Hydrangeas are a summertime staple in yards across the country: big orbs of blue on the outstretched arms of leafy shrubs. We cover some of the different types of hydrangeas and how you can bloom, prune, transplant and propagate them.
Types of Hydrangeas
These so-called mopheads (a type of H. macrophylla) were imported from Japan, China, and Europe in the 19th century. But there are also delicate lacecaps that have flat heads dotted with color and ringed with four-petaled florets, and panicle hydrangeas with white cone-shaped flowers.
There are also easy-care species native to the U.S., such as the shade-tolerant oakleaf hydrangea and cold-hardy smooth hydrangea.
How Do You Get Your Hydrangeas to Bloom?
Need a little help coaxing your own hydrangeas to perform better? Growing hydrangeas doesn’t have to be hard. We’ve got answers to the most common queries about growing these garden favorites. We’ll tell you how to care for hydrangeas, how to help them bloom, and the best places to plant them in the Q&A below.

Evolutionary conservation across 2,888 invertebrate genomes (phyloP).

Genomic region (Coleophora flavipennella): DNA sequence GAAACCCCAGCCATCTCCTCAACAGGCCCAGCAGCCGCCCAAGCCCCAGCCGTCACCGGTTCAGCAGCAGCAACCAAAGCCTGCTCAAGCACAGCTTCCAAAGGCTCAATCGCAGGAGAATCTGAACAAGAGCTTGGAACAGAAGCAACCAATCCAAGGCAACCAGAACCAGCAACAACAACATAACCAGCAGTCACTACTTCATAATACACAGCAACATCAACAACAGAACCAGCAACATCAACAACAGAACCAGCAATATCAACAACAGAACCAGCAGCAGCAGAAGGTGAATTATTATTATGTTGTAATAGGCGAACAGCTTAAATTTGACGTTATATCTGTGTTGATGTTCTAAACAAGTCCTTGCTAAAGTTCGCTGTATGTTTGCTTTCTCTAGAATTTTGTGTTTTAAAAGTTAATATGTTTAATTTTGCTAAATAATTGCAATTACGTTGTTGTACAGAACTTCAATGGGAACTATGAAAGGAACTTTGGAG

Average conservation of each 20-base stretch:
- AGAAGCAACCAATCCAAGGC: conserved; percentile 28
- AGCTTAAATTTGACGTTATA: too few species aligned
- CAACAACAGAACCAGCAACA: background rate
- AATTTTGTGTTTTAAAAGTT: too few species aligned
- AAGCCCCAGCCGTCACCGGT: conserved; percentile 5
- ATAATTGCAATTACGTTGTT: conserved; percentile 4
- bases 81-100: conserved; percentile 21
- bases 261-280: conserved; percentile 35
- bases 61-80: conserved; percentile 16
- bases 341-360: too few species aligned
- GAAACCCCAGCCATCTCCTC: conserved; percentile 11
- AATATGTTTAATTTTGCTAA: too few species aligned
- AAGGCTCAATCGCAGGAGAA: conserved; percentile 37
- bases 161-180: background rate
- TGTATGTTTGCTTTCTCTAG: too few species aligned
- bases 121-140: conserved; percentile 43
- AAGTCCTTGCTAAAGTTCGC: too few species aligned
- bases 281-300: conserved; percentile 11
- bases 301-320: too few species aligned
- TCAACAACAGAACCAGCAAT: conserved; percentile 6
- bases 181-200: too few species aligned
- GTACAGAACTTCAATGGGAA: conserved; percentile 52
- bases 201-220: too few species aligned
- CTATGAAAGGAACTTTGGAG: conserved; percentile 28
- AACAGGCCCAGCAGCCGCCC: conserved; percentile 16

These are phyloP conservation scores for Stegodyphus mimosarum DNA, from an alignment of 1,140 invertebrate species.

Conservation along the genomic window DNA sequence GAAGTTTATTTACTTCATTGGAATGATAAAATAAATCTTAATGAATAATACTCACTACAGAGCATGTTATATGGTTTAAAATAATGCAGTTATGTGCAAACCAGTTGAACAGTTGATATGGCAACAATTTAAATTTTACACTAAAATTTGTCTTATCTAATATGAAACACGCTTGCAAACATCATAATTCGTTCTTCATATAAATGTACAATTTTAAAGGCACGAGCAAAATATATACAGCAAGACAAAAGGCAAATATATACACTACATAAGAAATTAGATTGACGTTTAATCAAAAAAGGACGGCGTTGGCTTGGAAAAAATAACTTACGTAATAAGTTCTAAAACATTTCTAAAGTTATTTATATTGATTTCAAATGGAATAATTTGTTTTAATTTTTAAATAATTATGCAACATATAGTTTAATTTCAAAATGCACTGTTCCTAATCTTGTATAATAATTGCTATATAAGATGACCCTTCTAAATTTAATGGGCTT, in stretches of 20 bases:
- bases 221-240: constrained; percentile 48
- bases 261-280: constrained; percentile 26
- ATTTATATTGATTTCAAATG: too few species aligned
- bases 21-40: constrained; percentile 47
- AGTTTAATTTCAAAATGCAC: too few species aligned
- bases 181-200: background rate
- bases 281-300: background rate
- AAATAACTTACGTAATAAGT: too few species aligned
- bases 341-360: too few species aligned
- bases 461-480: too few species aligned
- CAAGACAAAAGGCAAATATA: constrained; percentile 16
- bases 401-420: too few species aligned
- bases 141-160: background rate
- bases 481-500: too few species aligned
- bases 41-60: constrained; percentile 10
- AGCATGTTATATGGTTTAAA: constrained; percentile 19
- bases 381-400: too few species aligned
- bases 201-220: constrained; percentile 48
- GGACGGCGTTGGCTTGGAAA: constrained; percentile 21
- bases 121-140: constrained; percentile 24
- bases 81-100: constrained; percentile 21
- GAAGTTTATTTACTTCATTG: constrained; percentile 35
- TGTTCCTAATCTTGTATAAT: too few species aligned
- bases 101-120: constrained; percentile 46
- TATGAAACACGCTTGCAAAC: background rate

Shown: Many H. macrophylla varieties can produce pink to deep blue blooms (even on the same plant), depending on the soil’s pH.
Often my hydrangeas just don’t bloom. Am I doing something wrong?
Take a good look at how they’re sited. Hydrangeas generally need some sun and like some shade. In the South, nurseries grow them under pines or shade houses to filter sunlight. “For most hydrangeas, the farther north they are, the more sun they can stand,” says horticulturist Michael Dirr. “In the South, they can get away with just three hours of sun.” Hydrangeas in Southern gardens should be planted in locations with morning sun and afternoon shade; in the North they can do well in full sun as long as they get plenty of water and aren’t subjected to dry winter winds.